Application of thermal and solvent EOR technologies for heavy oil recovery in naturally fractured reservoirs is generally challenging due to low permeability, unfavorable wettability and mobility, and considerable heat losses. Vapor-Oil Gravity Drainage (VOGD) is a modified low temperature, solventonly injection technology, targeted at improving heavy oil recovery in fractured reservoirs. It utilizes high fluid conductivity in vertical fractures to establish large solvent-oil contact area rapidly and eliminates the need for massive energy and water inputs as compared to thermal processes, by operating at significantly lower temperatures with no water requirement. Investigation of the effect of solvent injection rate, temperature and solvent-type (n-Butane and dichloromethane (DCM)) on the recovery profile was carried out on a single-fracture core model. This work combines the knowledge obtained from experimental investigation and analytical modeling using Butler's correlation with validated fluid property models to understand the relative importance of various recovery mechanisms behind VOGD, namely molecular diffusion, asphaltene precipitation and deposition, capillarity, and viscosity reduction.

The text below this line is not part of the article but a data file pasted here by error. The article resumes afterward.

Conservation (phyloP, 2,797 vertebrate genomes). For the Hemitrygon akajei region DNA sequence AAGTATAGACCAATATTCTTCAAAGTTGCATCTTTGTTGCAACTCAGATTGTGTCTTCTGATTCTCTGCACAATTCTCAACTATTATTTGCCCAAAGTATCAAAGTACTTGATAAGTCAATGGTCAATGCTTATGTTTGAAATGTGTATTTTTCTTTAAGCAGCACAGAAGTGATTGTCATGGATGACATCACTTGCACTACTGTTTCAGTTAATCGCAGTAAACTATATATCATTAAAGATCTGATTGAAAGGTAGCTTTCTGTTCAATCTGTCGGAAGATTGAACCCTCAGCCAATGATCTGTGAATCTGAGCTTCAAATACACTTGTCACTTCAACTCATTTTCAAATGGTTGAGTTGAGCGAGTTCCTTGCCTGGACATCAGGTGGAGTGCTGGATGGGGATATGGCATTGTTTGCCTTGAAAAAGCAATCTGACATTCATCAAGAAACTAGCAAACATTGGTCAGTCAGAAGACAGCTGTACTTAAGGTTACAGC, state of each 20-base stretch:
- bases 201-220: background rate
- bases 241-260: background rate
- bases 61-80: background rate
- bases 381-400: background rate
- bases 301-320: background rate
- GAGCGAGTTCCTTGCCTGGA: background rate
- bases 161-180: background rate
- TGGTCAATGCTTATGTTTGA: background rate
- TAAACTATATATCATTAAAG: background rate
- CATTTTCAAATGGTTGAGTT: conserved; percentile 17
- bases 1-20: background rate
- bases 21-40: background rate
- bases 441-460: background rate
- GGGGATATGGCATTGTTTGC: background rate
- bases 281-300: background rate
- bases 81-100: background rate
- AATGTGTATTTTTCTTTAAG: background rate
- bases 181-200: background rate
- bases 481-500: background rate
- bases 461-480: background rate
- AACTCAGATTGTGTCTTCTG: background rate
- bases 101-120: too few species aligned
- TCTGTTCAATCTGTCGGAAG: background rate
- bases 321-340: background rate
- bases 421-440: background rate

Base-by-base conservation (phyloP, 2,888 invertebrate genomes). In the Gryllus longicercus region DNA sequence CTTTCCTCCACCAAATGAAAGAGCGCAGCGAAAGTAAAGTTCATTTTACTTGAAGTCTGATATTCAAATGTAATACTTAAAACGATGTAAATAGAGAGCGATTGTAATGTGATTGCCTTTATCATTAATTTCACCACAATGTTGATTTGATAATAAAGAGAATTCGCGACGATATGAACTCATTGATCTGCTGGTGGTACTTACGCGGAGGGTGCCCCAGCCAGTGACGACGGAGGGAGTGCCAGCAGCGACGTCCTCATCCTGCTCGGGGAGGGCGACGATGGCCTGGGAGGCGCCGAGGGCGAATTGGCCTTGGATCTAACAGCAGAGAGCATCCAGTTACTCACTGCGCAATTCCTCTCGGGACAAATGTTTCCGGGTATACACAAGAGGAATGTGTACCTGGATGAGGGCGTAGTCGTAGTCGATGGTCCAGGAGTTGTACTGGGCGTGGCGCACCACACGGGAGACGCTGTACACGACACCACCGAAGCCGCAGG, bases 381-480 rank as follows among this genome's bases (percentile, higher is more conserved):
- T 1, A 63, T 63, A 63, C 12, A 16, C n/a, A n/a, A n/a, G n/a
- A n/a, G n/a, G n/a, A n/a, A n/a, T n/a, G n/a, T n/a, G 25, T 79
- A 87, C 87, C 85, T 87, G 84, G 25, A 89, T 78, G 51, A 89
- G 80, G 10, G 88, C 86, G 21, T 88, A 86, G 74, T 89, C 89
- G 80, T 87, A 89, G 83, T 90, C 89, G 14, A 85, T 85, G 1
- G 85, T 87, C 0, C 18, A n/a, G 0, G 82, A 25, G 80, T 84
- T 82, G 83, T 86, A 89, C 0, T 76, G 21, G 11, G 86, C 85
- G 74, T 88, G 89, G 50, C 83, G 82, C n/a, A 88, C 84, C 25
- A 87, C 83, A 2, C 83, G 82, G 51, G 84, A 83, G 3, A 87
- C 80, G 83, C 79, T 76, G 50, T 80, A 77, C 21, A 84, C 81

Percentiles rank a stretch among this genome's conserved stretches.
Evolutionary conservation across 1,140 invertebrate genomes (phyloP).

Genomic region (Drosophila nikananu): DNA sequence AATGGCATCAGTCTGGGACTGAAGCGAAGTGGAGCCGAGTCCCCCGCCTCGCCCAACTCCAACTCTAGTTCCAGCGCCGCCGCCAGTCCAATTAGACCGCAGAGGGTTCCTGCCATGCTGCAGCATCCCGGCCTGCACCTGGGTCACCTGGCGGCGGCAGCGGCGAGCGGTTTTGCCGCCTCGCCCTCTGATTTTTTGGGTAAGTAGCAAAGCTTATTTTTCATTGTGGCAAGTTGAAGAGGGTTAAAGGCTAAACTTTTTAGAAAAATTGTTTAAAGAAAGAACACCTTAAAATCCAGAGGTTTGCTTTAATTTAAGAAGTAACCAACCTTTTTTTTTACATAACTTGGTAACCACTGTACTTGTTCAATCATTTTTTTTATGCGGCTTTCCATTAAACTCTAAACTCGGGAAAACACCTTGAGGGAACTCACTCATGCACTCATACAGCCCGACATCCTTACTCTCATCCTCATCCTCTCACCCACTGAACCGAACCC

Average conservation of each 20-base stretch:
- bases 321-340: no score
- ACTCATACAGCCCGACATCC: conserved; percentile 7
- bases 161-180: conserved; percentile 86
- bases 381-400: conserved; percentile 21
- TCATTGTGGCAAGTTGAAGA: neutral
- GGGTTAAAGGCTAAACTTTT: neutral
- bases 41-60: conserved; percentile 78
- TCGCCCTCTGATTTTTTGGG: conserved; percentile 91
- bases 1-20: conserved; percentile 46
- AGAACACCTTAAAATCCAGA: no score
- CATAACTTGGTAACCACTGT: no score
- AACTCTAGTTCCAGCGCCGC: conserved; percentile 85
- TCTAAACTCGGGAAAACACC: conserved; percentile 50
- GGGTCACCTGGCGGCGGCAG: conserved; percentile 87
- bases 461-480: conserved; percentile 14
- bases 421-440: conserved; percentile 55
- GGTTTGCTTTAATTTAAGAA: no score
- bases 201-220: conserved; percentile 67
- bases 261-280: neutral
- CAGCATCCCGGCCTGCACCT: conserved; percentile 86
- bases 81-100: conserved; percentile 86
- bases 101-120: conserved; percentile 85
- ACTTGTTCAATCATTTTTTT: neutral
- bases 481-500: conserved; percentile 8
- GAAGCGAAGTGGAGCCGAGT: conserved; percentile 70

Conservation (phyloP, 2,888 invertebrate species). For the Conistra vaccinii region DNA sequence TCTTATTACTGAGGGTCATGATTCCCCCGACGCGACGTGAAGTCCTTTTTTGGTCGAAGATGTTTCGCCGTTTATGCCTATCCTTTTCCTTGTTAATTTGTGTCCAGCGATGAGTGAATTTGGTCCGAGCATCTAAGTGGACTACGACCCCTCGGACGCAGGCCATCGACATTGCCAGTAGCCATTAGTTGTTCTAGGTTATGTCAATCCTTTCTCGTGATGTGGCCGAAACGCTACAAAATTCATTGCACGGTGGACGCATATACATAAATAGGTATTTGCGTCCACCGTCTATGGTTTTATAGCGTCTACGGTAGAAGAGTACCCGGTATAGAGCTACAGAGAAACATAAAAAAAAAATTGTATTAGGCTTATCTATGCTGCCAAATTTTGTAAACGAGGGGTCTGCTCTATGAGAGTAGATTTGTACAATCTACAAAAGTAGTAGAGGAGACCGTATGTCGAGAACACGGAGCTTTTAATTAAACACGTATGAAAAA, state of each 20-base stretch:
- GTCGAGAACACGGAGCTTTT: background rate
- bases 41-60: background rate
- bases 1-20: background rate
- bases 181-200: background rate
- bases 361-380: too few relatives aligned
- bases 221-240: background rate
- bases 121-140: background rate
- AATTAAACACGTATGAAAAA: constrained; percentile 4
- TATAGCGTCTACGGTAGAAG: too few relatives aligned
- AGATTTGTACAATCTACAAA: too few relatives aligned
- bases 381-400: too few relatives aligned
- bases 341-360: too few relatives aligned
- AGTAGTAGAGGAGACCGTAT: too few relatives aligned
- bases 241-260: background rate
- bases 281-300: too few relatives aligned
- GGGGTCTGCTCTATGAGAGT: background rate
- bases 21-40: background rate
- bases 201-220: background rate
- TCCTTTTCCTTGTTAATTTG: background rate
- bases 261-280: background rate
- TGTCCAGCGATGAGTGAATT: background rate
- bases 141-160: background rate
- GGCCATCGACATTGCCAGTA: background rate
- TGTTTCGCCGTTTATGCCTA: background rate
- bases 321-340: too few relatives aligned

Experimental and analytical model studies indicated that molecular diffusion, convective dispersion, viscosity reduction via solvent dissolution and gravity drainage are dominant phenomena in the recovery process. Material balance analysis indicated limited asphaltene precipitation. High fluid transmissibility in the fracture along with gravity drainage led to early solvent breakthroughs and oil recoveries as high as 75% OOIP. Injecting butane at higher rate and operating temperature enhanced vapor solvent rate inside the core leading to highest ultimate recovery. Increasing operating temperature alone did not improve ultimate recovery due to decreased solvent solubility in the oil. Although with DCM, lower asphaltene precipitation should maximize oil recovery rate, its higher solvent (vapor)-oil interfacial tension resulted in lower ultimate recovery than butane. Ideal density and non-ideal double-log viscosity mixing rules along with molecular diffusivity as a power function of oil viscosity were used to obtain an accurate physical description of the fluids for modeling solvent-oil behavior. With critical phenomena such as capillarity and asphaltene precipitation missing, Butler's analytical model under predicts recovery rates by as much as 70%.

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